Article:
Rachel Lears’ Knock Down the House is a fun, emotionally powerful, inspiring look at the incredible wave of would-be politicians that sought, in 2018, to challenge status quo Democrats and enact meaningful change—all while refusing money from Wall Street fat cats and big business super PACs.
Of the four women Lears follows until their respective primary election days, one of them needs no introduction: Alexandria Ocasio-Cortez, now an elected congresswoman for New York’s 14th congressional district, and quite possibly the most engaging, gregarious, endlessly charismatic public personality of our time, politician or otherwise. Her story, and subsequent victory over legacy Dem Joe Crowley, is a winning David vs. Goliath hero’s journey that never fails to make you feel hopeful for the future of the world. (I would say America, but when AOC is POTUS in six years, her impact will be global.)
While the other three women (Amy Vilela, Cori Bush, and Paula Jean Swearengin) are not—spoiler alert—as successful as Ocasio-Cortez, their stories are just as optimistic: I found myself in awe of the courage these candidates had to put their name out there, and Lears is right there with them as they pound the pavement, knock on doors, and fight for the causes that got them off their butts in the first place. They’re from all over the country and have different backgrounds, but they hold a shared desire to represent the little guy. Because that’s who they are.
But what I didn’t know, despite being a regular consumer of AOC’s game-changing social media, is just how involved she was in the campaigns of these women. In fact, everyone was helping everyone. Watching this teamwork unfold, then, results in a film that plays like a humbling origin story to what is now a meteoric rise of people-powered politics. Really, walking away, you’re left with the conclusion that this momentum can only continue.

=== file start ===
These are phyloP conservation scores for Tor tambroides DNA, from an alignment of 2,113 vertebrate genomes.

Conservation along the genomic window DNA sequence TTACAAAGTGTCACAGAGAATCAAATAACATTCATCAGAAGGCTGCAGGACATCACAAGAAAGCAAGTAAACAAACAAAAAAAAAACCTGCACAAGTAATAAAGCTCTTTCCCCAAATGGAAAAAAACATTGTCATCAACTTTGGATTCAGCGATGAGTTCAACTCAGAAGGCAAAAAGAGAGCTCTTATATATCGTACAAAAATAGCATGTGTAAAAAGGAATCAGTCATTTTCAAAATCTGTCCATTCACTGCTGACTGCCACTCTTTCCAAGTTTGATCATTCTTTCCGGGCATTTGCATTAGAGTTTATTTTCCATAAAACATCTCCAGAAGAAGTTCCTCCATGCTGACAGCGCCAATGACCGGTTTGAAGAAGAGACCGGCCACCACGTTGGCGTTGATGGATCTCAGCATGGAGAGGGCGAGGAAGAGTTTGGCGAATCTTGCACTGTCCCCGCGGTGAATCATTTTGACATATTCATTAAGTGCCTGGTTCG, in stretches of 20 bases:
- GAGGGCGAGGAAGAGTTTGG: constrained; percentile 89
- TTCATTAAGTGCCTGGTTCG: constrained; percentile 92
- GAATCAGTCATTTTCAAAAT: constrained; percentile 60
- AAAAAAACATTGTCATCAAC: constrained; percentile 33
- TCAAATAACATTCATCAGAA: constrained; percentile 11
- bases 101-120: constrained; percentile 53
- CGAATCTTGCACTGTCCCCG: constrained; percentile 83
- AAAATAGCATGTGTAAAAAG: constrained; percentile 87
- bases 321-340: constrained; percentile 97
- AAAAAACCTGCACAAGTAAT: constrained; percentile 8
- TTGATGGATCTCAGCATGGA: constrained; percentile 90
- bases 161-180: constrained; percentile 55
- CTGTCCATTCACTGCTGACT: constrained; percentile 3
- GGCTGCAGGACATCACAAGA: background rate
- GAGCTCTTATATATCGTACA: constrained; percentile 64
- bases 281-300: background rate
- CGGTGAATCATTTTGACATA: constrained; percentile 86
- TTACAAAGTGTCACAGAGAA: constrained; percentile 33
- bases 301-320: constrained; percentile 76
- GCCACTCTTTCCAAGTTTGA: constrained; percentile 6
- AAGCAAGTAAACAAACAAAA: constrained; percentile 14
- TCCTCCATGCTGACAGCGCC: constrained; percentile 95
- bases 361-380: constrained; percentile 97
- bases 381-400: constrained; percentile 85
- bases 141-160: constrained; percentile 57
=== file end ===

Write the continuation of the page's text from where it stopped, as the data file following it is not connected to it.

If, like me, you had already seen the clip of Ocasio-Cortez’s astonished face realizing she had defeated Crowley (who comes off here as a hubristic sort of Ritz cracker), Lears gives us an extended look at this historic moment and many, many more, all of them endearing behind-the-scenes sequences that only make AOC more charming (watch as she makes a cocktail, or has an anxiety attack minutes before entering a bar rammed with her most passionate supporters).
Neatly packed in a sub-90 minute package, it’s uplifting beats like these that make Knock Down The House—and the grassroots movement that kicked it off—feel so organic. These are regular people trying to change the world, and anyone who isn’t moved by their attempts to do so, frankly, is probably someone who has no intention of knocking down anything at all, wanting instead to keep things firmly intact, exactly the way they are.
Knock Down the House premiered at the Sundance Film Festival and opens on May 1.
Follow our festival coverage here.